The Hawkeyes had a stingy secondary in 2014, as this unit allowed only 12 touchdown passes in Big Ten play and held quarterbacks to a 48.7 completion percentage. King was one of the leaders for coordinator Phil Parker’s defense, recording 64 tackles and three interceptions in 2014. The Detroit native didn’t redshirt as a freshman and has played in 26 consecutive games to start his career at Iowa. After earning honorable mention all-conference honors in 2014, King should breakthrough with an all-conference season in 2015.
Alex Lewis, OT, Nebraska
In his first year with the Cornhuskers, Lewis was a key cog in a ground attack that averaged 240.2 rushing yards per game. The Colorado transfer started all 13 games in 2014 and earned honorable mention All-Big Ten honors. In addition to being one of the Big Ten’s most underrated linemen, Lewis is arguably one of Nebraska’s most valuable players. The Cornhuskers return just two starters on the offensive line and need Lewis to stay healthy in 2015.
Austin Johnson, DT, Penn State
The Nittany Lions boast one of the nation’s best defensive tackle combinations with Johnson and Anthony Zettel anchoring the interior for coordinator Bob Shoop. Zettel was among the nation’s best at the position last year, but Johnson’s contributions shouldn’t be overlooked. In 13 games, Johnson recorded 49 tackles (six for a loss), one sack and two fumble recoveries. At 325 pounds, the New Jersey native has the size and ability to dominate the line of scrimmage, as well as command double teams to free up Zettel or Penn State’s defensive ends.
Sojourn Shelton, CB, Wisconsin
With Shelton, Darius Hillary and Michael Caputo returning, Wisconsin’s secondary is quietly one of the best in the nation. Shelton was thrown into the fire as a true freshman in 2013, starting 12 games for the Badgers and recording 36 tackles and seven pass breakups. The Florida native continued the strong start to his career with 12 starts and 33 tackles in 2014.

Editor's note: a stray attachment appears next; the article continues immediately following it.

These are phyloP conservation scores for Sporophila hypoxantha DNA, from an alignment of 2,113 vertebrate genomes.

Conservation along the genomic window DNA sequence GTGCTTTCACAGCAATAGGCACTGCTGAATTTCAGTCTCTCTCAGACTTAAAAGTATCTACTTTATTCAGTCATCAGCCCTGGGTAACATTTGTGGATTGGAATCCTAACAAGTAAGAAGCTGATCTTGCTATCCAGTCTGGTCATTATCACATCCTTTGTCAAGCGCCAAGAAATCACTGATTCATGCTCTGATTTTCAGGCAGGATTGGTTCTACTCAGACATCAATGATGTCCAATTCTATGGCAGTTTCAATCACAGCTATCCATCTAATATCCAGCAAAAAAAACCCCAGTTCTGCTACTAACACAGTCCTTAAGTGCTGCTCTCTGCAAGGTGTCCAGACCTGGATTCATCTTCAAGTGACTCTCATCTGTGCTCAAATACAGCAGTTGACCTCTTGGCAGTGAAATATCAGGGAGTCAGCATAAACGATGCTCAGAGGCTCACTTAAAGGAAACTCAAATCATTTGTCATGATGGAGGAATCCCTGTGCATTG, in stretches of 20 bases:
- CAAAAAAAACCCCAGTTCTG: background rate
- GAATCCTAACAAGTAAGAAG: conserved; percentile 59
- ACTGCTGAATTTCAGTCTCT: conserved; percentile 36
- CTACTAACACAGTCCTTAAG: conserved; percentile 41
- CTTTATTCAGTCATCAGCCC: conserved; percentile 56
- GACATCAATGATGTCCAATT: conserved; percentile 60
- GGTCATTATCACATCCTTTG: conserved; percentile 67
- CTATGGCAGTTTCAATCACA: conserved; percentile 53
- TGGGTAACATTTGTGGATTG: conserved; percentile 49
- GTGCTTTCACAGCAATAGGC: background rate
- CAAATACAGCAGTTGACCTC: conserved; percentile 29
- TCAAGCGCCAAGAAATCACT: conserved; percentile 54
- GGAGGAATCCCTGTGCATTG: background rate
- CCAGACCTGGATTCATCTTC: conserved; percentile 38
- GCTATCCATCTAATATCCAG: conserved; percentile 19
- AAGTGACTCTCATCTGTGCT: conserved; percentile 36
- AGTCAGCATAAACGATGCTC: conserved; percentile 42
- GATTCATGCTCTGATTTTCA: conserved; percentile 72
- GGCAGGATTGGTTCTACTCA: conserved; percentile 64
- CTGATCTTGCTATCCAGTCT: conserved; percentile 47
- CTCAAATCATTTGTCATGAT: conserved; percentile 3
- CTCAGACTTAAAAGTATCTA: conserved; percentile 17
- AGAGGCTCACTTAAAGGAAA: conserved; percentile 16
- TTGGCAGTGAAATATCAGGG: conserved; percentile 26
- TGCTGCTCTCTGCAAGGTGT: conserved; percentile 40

Related: Big Ten Predictions for 2015
Jason Spriggs, OT, Indiana
Either Spriggs or fellow lineman Dan Feeney deserves a mention in this space. Indiana’s offensive line has developed into a strength under coach Kevin Wilson, as this unit led the way for running back Tevin Coleman to eclipse 2,000 yards in 2014. Spriggs started every game in his first two years on campus and played in 11 games (with 10 starts) last season. Spriggs should push for All-Big Ten honors in 2015.
Lawrence Thomas, DL, Michigan State
The strength of Michigan State’s defense is in the trenches. End Shilique Calhoun is among the nation’s best, and there’s talent on the interior with Joel Heath, Damon Knox and Malik McDowell. Thomas has bounced between end and tackle during his Michigan State tenure and started all 13 games in 2014. The Detroit native has only recorded 34 stops and three sacks in his career, but that’s largely a product of playing on the interior and plugging the gaps up front. Thomas is expected to shift to defensive end in 2015, and his versatility is a huge asset for new co-coordinators Harlon Barnett and Mike Tressel.